celebrate D-Day with American flags, parades and a huge outpouring
of gratitude. Americans are absolute heroes to these people.
To this day, there are people in
this area who witnessed the American bravery first-hand.
They watched in horror as young soldiers died
trying to liberate them. They wept as helpless soldiers were shot
down in their parachutes.
They peeked through their windows to see
brave men die in door to door fighting at St. Lo and Caen.
They even helped bury
the countless young men who died facing
deadly machine guns on the nearby beach
is no 'French rudeness' in Normandy, only gratitude.
These people remember
what happened like it was yesterday. They saw people they had never
met before who sacrificed their lives to save them from Nazi
Their attitude is eternal:
We will never forget America.
This rumor about French
rudeness is a myth. Sure, if a tourist
behaves poorly, naturally they
can expect to be treated in kind. But that is the exception. In
this world of crazy senseless terrorism, France is thrilled to have
our friendship. France is one of America's truest allies.
I have visited France
twice. Wherever I have gone, Marla and I
have been treated with warmth and respect. All
I had to do
was wear a smile and I received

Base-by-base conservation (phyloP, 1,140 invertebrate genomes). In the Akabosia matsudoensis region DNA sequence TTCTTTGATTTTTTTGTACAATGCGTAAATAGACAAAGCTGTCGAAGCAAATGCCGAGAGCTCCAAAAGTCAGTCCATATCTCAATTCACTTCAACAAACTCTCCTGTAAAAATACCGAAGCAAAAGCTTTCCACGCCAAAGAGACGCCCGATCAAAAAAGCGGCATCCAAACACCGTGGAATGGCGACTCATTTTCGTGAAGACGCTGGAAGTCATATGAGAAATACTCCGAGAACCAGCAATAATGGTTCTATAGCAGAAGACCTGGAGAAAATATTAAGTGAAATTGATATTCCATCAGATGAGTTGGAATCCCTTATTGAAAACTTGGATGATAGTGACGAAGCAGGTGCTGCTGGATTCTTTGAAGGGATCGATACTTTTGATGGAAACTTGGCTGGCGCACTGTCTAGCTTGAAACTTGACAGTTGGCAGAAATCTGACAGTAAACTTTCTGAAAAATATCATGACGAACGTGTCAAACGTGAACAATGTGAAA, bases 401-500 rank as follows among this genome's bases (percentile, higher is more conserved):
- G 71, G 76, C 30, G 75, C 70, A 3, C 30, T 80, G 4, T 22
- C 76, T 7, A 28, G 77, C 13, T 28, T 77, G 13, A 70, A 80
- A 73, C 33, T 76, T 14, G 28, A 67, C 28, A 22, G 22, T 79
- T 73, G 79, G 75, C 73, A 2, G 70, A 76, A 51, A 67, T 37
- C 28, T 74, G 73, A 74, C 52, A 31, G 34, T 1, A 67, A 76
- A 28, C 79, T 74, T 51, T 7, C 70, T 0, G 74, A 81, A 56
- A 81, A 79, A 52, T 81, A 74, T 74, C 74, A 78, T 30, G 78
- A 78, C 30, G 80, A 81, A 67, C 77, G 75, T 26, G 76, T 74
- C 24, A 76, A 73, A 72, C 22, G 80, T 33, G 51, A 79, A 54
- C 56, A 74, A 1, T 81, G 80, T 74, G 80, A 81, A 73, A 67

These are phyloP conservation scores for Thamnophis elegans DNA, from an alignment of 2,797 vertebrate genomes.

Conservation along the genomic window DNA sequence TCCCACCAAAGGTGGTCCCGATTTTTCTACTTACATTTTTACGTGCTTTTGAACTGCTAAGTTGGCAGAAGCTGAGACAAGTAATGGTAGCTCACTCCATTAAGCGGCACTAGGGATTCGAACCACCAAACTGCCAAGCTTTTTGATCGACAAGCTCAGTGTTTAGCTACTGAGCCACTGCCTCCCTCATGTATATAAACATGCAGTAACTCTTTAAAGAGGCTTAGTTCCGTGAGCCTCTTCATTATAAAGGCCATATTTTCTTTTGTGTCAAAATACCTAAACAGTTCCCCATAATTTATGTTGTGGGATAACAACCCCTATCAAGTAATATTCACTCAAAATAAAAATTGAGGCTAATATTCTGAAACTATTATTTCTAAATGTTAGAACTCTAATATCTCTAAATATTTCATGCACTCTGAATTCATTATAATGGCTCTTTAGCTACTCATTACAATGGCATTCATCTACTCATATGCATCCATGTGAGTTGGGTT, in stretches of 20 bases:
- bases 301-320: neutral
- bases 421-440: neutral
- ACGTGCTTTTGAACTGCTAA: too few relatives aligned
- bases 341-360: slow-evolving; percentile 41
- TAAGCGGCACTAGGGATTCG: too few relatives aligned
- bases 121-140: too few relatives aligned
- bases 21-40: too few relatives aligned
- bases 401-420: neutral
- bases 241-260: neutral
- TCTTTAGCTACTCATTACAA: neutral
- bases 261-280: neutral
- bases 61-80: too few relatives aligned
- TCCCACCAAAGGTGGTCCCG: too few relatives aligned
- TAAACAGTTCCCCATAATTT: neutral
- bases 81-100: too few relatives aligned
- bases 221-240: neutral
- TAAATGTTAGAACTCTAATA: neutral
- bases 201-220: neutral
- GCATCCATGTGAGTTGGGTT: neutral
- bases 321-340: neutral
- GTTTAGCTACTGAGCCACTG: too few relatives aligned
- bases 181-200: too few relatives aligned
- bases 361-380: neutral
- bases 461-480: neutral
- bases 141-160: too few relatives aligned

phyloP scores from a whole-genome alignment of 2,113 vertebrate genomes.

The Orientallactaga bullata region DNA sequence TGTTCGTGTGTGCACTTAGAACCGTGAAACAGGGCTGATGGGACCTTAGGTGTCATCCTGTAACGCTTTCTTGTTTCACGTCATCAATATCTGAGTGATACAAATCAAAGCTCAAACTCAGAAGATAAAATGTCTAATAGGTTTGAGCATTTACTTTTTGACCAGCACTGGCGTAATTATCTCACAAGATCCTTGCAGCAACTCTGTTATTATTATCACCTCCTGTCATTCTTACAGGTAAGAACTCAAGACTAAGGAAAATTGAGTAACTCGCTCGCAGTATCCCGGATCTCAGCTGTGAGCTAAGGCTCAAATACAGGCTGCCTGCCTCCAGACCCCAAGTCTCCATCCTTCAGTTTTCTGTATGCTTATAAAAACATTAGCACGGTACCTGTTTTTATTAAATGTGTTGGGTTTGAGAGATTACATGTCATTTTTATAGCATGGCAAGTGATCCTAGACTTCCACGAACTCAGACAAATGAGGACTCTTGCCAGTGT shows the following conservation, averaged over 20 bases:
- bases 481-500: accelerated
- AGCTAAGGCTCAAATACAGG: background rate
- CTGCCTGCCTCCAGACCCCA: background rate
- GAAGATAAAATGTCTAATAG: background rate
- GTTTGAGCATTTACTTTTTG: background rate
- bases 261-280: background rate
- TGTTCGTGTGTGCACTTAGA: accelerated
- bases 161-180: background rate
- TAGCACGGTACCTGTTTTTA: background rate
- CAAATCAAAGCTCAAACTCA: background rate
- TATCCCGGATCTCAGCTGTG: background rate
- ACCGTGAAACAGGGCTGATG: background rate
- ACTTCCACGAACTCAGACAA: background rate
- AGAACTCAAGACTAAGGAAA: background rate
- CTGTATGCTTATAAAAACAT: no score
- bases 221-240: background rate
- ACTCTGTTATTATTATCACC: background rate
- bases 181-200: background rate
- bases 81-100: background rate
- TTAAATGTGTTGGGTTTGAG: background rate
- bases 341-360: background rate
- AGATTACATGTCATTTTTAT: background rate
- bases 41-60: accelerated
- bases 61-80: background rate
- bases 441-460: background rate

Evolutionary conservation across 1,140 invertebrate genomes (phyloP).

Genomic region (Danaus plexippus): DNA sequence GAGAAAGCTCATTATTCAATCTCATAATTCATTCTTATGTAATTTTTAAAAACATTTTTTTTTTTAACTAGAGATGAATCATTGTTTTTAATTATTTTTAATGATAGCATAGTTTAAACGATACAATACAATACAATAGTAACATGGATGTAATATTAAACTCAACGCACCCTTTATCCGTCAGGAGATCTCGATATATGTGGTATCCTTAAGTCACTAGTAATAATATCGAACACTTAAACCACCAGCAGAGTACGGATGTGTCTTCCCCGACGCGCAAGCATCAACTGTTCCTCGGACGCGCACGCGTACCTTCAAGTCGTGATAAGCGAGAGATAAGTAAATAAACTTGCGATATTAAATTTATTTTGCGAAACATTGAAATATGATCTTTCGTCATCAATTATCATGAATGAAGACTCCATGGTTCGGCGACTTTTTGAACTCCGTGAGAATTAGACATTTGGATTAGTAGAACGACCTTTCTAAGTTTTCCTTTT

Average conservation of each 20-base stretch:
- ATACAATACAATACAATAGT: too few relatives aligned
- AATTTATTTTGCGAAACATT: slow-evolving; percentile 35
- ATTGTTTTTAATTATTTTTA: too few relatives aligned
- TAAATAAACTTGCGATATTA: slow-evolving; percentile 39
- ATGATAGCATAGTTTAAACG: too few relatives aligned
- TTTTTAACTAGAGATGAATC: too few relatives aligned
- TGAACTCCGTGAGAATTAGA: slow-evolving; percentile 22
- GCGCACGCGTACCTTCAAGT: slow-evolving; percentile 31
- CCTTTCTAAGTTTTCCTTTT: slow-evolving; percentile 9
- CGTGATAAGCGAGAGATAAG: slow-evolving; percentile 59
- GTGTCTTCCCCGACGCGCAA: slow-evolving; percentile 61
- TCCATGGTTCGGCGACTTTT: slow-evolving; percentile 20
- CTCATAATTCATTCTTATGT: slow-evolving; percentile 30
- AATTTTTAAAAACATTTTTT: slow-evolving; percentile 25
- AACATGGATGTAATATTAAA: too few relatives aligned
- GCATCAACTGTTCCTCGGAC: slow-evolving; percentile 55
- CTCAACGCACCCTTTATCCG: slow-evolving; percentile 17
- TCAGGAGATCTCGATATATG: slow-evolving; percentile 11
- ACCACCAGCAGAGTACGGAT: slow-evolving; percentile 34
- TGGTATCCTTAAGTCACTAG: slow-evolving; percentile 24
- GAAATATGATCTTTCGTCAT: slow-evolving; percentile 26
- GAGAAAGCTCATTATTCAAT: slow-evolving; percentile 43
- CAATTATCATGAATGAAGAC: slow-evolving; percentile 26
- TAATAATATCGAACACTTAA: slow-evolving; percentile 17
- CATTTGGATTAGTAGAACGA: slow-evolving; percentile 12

the kind of welcome accorded to a trusted friend
Both times I found myself utterly charmed by
and culture. I welcome the opportunity to learn more about this
There are other pleasant
surprises about this trip that might not have
occurred to you.
For example, there is no
such thing as "seasickness" on a long boat. The rivers are wide and
smooth. There is no such thing as waves and rapids. The ship
simply glides through the calm waters. If anything, the sailing has
less vibration than your average bus ride.
might read my story and conclude that I am knocking ocean cruises. There
is an old saying, "Don't bite the hand that feeds you".
I am not disrespecting ocean cruises. As Marla constantly points out, an ocean
cruise is an extremely safe and cost-effective way to see the world.
are times when an ocean cruise makes complete sense. For
example, a cruise is the perfect way to see the islands of Hawaii.
Ordinarily, to see all the islands of Hawaii would require daily
transfers from island to island and new hotels every night.
There would be considered time wasted.
cruise ship is basically a floating hotel, it is perfect for Hawaii.
Likewise for Alaska and the United Kingdom. Using the water is
a very efficient way to visit these areas.